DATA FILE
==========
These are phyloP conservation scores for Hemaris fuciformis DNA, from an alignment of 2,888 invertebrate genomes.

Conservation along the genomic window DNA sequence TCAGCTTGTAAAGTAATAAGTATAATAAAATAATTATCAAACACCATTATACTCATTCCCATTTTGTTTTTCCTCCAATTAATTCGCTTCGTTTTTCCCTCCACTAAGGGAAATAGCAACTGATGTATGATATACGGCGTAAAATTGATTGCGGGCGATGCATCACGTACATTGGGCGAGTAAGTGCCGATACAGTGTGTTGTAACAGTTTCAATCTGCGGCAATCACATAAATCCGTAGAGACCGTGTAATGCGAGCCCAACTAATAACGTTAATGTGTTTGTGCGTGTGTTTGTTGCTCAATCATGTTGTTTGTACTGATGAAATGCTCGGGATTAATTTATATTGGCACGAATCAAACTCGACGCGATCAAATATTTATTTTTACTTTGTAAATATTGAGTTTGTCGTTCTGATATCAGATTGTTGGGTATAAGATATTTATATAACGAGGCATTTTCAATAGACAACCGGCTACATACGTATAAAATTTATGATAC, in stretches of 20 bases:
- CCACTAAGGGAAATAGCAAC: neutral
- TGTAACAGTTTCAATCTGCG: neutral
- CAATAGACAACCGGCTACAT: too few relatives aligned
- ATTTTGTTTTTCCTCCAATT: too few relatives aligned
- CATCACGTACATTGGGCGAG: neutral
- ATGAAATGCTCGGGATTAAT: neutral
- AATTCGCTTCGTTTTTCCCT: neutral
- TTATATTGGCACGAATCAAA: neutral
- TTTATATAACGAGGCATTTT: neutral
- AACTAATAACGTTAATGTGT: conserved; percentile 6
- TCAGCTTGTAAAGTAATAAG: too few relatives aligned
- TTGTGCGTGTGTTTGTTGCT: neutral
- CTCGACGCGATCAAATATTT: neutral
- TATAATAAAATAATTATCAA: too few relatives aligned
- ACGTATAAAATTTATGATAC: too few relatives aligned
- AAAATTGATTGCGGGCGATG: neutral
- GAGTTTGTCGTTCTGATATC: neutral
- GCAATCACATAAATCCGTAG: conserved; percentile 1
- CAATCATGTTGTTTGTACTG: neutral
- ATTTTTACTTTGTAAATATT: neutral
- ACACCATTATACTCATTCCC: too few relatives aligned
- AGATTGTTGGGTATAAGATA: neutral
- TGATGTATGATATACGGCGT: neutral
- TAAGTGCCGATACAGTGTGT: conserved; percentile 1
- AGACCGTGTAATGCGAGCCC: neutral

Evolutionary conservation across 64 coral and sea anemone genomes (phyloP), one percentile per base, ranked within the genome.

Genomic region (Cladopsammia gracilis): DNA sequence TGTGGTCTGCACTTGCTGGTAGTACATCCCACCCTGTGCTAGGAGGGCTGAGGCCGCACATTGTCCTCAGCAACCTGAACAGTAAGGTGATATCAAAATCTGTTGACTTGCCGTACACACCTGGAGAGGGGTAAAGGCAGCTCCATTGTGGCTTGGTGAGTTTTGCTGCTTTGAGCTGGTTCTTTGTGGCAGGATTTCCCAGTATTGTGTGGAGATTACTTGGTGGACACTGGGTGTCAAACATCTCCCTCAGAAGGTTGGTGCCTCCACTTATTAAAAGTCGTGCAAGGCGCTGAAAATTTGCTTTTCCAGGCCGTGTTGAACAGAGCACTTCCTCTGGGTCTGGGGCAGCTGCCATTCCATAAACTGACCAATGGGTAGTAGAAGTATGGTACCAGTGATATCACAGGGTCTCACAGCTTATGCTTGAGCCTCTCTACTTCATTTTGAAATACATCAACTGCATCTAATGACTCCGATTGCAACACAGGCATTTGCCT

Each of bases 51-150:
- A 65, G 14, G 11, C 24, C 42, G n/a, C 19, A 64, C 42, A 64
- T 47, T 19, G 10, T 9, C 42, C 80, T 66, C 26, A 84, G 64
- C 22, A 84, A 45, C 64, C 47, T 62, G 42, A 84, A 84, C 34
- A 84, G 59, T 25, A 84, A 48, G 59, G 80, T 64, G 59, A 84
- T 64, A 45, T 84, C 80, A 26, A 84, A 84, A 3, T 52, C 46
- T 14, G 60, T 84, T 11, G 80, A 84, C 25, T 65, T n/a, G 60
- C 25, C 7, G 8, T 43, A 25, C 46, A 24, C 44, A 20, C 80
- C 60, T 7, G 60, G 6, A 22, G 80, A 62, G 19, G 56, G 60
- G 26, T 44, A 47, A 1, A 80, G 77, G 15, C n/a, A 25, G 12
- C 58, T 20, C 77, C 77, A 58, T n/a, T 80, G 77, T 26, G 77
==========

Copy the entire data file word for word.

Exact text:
These are phyloP conservation scores for Hemaris fuciformis DNA, from an alignment of 2,888 invertebrate genomes.

Conservation along the genomic window DNA sequence TCAGCTTGTAAAGTAATAAGTATAATAAAATAATTATCAAACACCATTATACTCATTCCCATTTTGTTTTTCCTCCAATTAATTCGCTTCGTTTTTCCCTCCACTAAGGGAAATAGCAACTGATGTATGATATACGGCGTAAAATTGATTGCGGGCGATGCATCACGTACATTGGGCGAGTAAGTGCCGATACAGTGTGTTGTAACAGTTTCAATCTGCGGCAATCACATAAATCCGTAGAGACCGTGTAATGCGAGCCCAACTAATAACGTTAATGTGTTTGTGCGTGTGTTTGTTGCTCAATCATGTTGTTTGTACTGATGAAATGCTCGGGATTAATTTATATTGGCACGAATCAAACTCGACGCGATCAAATATTTATTTTTACTTTGTAAATATTGAGTTTGTCGTTCTGATATCAGATTGTTGGGTATAAGATATTTATATAACGAGGCATTTTCAATAGACAACCGGCTACATACGTATAAAATTTATGATAC, in stretches of 20 bases:
- CCACTAAGGGAAATAGCAAC: neutral
- TGTAACAGTTTCAATCTGCG: neutral
- CAATAGACAACCGGCTACAT: too few relatives aligned
- ATTTTGTTTTTCCTCCAATT: too few relatives aligned
- CATCACGTACATTGGGCGAG: neutral
- ATGAAATGCTCGGGATTAAT: neutral
- AATTCGCTTCGTTTTTCCCT: neutral
- TTATATTGGCACGAATCAAA: neutral
- TTTATATAACGAGGCATTTT: neutral
- AACTAATAACGTTAATGTGT: conserved; percentile 6
- TCAGCTTGTAAAGTAATAAG: too few relatives aligned
- TTGTGCGTGTGTTTGTTGCT: neutral
- CTCGACGCGATCAAATATTT: neutral
- TATAATAAAATAATTATCAA: too few relatives aligned
- ACGTATAAAATTTATGATAC: too few relatives aligned
- AAAATTGATTGCGGGCGATG: neutral
- GAGTTTGTCGTTCTGATATC: neutral
- GCAATCACATAAATCCGTAG: conserved; percentile 1
- CAATCATGTTGTTTGTACTG: neutral
- ATTTTTACTTTGTAAATATT: neutral
- ACACCATTATACTCATTCCC: too few relatives aligned
- AGATTGTTGGGTATAAGATA: neutral
- TGATGTATGATATACGGCGT: neutral
- TAAGTGCCGATACAGTGTGT: conserved; percentile 1
- AGACCGTGTAATGCGAGCCC: neutral

Evolutionary conservation across 64 coral and sea anemone genomes (phyloP), one percentile per base, ranked within the genome.

Genomic region (Cladopsammia gracilis): DNA sequence TGTGGTCTGCACTTGCTGGTAGTACATCCCACCCTGTGCTAGGAGGGCTGAGGCCGCACATTGTCCTCAGCAACCTGAACAGTAAGGTGATATCAAAATCTGTTGACTTGCCGTACACACCTGGAGAGGGGTAAAGGCAGCTCCATTGTGGCTTGGTGAGTTTTGCTGCTTTGAGCTGGTTCTTTGTGGCAGGATTTCCCAGTATTGTGTGGAGATTACTTGGTGGACACTGGGTGTCAAACATCTCCCTCAGAAGGTTGGTGCCTCCACTTATTAAAAGTCGTGCAAGGCGCTGAAAATTTGCTTTTCCAGGCCGTGTTGAACAGAGCACTTCCTCTGGGTCTGGGGCAGCTGCCATTCCATAAACTGACCAATGGGTAGTAGAAGTATGGTACCAGTGATATCACAGGGTCTCACAGCTTATGCTTGAGCCTCTCTACTTCATTTTGAAATACATCAACTGCATCTAATGACTCCGATTGCAACACAGGCATTTGCCT

Each of bases 51-150:
- A 65, G 14, G 11, C 24, C 42, G n/a, C 19, A 64, C 42, A 64
- T 47, T 19, G 10, T 9, C 42, C 80, T 66, C 26, A 84, G 64
- C 22, A 84, A 45, C 64, C 47, T 62, G 42, A 84, A 84, C 34
- A 84, G 59, T 25, A 84, A 48, G 59, G 80, T 64, G 59, A 84
- T 64, A 45, T 84, C 80, A 26, A 84, A 84, A 3, T 52, C 46
- T 14, G 60, T 84, T 11, G 80, A 84, C 25, T 65, T n/a, G 60
- C 25, C 7, G 8, T 43, A 25, C 46, A 24, C 44, A 20, C 80
- C 60, T 7, G 60, G 6, A 22, G 80, A 62, G 19, G 56, G 60
- G 26, T 44, A 47, A 1, A 80, G 77, G 15, C n/a, A 25, G 12
- C 58, T 20, C 77, C 77, A 58, T n/a, T 80, G 77, T 26, G 77